Was it wrong to see blood tinged sputum, and automatically assume its cancer? since none of the others would have caused blood tinged sputum? help answer!
calvin_and_hobbes asks (nbme20):
Due to its pink staining, I thought B was smooth muscle surrounding the corpus cavernosum. But I suppose that the cells composing the CC are contractile by themselves? And my assumption would make the penis a giant muscle — which it most certainly is not... help answer!
calvin_and_hobbes asks (nbme20):
Why is the T normal in this patient? I would have predicted underlying infection — ie, fever — before even "early" septic shock. I selected septic shock purely for the intractable low SVR despite fluids but want to understand more about the absence of fever... Thanks! help answer!
drdoom  Elderly (and immunocompromised, generally) do not mount robust fever responses to bacteria and other microorganisms; in elderly, this probably has to do with “declines” of the innate immune system (your macrophages, dendritic cells, monocytes, &c., just don't function as well as they used to). In other words, if you (1) wiped out someone's immune system and then (2) injected bacteria into their bloodstream, you wouldn't observe any fever either. The presence of a “typical” (normal) fever in an elderly or immunocompromised patient can be a super concerning sign: they might have a raging infection on the inside. +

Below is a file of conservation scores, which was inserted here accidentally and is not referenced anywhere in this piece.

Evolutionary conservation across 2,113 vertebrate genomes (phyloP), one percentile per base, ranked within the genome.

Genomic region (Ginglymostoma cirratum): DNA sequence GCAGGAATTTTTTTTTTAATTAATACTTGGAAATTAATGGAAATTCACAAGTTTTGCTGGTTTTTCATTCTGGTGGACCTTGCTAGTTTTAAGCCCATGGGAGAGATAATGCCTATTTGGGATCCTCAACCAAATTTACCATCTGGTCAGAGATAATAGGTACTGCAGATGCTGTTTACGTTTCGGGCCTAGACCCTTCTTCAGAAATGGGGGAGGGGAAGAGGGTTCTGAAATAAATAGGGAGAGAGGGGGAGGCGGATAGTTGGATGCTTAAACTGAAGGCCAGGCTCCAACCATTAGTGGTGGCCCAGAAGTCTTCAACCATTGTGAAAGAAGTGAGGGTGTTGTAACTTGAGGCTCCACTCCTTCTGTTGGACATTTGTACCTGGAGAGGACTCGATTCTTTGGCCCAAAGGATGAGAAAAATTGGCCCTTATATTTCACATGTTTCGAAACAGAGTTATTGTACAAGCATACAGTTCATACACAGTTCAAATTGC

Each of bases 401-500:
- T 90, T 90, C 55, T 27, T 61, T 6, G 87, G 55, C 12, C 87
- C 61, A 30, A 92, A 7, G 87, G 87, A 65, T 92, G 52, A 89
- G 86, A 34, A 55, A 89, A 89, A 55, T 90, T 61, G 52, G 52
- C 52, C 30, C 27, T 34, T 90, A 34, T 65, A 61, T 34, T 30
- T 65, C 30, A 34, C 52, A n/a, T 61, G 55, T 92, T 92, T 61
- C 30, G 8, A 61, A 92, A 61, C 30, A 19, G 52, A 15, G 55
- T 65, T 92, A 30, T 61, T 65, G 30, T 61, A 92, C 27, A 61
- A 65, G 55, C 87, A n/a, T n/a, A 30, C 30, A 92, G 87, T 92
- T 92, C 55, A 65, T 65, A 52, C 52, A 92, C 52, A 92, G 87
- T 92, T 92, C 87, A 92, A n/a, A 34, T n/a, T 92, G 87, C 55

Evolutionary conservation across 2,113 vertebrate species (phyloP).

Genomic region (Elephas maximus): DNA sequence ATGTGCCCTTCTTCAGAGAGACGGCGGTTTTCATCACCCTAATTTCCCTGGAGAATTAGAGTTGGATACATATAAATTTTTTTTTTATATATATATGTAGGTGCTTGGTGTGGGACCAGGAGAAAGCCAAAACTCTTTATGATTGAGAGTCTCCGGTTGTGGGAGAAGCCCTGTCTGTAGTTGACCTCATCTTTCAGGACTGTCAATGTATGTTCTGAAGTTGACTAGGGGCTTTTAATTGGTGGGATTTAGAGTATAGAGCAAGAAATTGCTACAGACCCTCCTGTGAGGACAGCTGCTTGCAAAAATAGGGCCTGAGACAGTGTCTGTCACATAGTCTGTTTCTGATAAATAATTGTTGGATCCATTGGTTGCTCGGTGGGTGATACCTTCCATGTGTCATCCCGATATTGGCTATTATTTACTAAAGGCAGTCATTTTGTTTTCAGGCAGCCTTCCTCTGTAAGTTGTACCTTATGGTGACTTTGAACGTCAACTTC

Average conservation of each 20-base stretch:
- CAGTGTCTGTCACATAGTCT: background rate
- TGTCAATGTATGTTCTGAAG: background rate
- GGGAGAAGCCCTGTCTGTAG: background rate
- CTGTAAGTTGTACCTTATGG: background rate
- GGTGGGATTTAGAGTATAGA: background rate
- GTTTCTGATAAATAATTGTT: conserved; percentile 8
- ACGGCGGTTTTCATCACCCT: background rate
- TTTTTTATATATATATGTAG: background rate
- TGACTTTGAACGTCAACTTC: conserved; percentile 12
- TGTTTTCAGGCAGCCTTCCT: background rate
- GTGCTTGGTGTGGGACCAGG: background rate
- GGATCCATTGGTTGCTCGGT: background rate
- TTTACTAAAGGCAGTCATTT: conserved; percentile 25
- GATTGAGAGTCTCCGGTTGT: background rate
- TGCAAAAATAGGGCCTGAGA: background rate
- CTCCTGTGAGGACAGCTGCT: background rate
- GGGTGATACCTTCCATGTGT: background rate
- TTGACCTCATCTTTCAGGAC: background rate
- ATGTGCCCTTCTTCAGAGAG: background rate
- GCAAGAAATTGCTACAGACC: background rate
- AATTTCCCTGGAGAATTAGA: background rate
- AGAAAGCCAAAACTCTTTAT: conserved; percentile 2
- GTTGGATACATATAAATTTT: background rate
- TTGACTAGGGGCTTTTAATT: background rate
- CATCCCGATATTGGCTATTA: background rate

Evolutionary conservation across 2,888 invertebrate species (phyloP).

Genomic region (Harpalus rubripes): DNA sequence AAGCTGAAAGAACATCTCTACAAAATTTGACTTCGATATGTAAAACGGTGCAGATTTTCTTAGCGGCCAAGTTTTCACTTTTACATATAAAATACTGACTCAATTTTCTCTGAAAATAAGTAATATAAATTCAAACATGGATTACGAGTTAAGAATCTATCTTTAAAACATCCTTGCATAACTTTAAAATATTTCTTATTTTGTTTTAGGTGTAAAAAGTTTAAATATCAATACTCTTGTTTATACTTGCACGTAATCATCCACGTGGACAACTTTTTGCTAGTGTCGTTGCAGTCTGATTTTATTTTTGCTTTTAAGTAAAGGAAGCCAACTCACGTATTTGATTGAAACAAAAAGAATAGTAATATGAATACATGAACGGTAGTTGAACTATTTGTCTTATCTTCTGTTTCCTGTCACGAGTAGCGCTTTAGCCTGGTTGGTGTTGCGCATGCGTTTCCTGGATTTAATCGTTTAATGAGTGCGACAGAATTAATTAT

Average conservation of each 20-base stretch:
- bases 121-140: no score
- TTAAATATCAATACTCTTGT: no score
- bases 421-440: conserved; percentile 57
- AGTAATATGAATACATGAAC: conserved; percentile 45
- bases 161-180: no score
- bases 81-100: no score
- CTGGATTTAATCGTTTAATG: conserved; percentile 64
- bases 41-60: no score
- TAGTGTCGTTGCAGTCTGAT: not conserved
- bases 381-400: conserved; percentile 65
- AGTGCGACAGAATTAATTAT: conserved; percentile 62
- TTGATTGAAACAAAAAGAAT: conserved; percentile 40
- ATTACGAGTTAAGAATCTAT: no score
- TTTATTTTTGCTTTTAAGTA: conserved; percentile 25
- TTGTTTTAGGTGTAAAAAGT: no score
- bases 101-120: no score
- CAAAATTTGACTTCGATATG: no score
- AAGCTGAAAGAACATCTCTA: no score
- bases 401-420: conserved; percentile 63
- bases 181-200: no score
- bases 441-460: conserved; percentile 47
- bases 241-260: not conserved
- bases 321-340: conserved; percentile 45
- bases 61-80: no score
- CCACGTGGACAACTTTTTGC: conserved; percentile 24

drdoom  ^from the article: “Absent or blunted fever response in the elderly. There is ample evidence that a blunted fever response to a serious bacterial, viral, or fungal infection suggests a poorer prognosis than does a robust fever response [13]. In addition, there is a substantial body of data, mostly from animal models, that fever—through its effects on immune function—may be an important host defense mechanism [14]. Roughly 20%–30% of elderly persons with serious bacterial or viral infections will present with a blunted or entirely absent fever response [2,3,15].” +
iwannabedonewiththis asks (nbme21):
just as a general question, would there be low levels of 1 25-(OH)2 ? help answer!
sd22  Yes, kidney has 1-alpha hydroxylase which converts 25-HCC to 1,25-HCC. CKD -> low 1-a-OHase activity -> low 1,25-HCC +
peachespeaches asks (nbme21):
I agree that Serum K decrease is the better answer, but wouldn't Urine K also decrease once blood sugar goes down with insulin treatment (i.e. osmotic diuresis would lessen)? help answer!
freemanpeng asks (nbme24):
No one talks about AR? That's much more unlikely in this case than XR help answer!
epiglotitties asks (nbme18):
I understand that feedback inhibition isn't working and is why ACTH is undetectable/low (and why there is no change after dexamethasone), but wouldn't cortisol levels increase after dexamethasone? Or does dexamethasone not count as cortisol when quantifying serum levels? pls help help answer!
misseili  This patient has Cushing Syndrome and as you stated their feedback inhibition is hampered. Low-dose dexamethasone causes a decrease in cortisol in normal individuals but not in those with Cushing Syndrome, only high dose dexamethasone causes a decrease in cortisol with Cushing Syndrome. Add'l info: In ectopic ACTH (ie Small cell lung cancer) high dose dexamethasone leads to no change in cortisol. Pathoma 2020 Pg 171 +2
freemanpeng asks (free120):
The key is when her legs up, Bp normal and symptoms free. In contast, When standing up(running), low Bp and syncope. And Low volume is surly the MMC. It's just so weird. "retrospective posture change"?? help answer!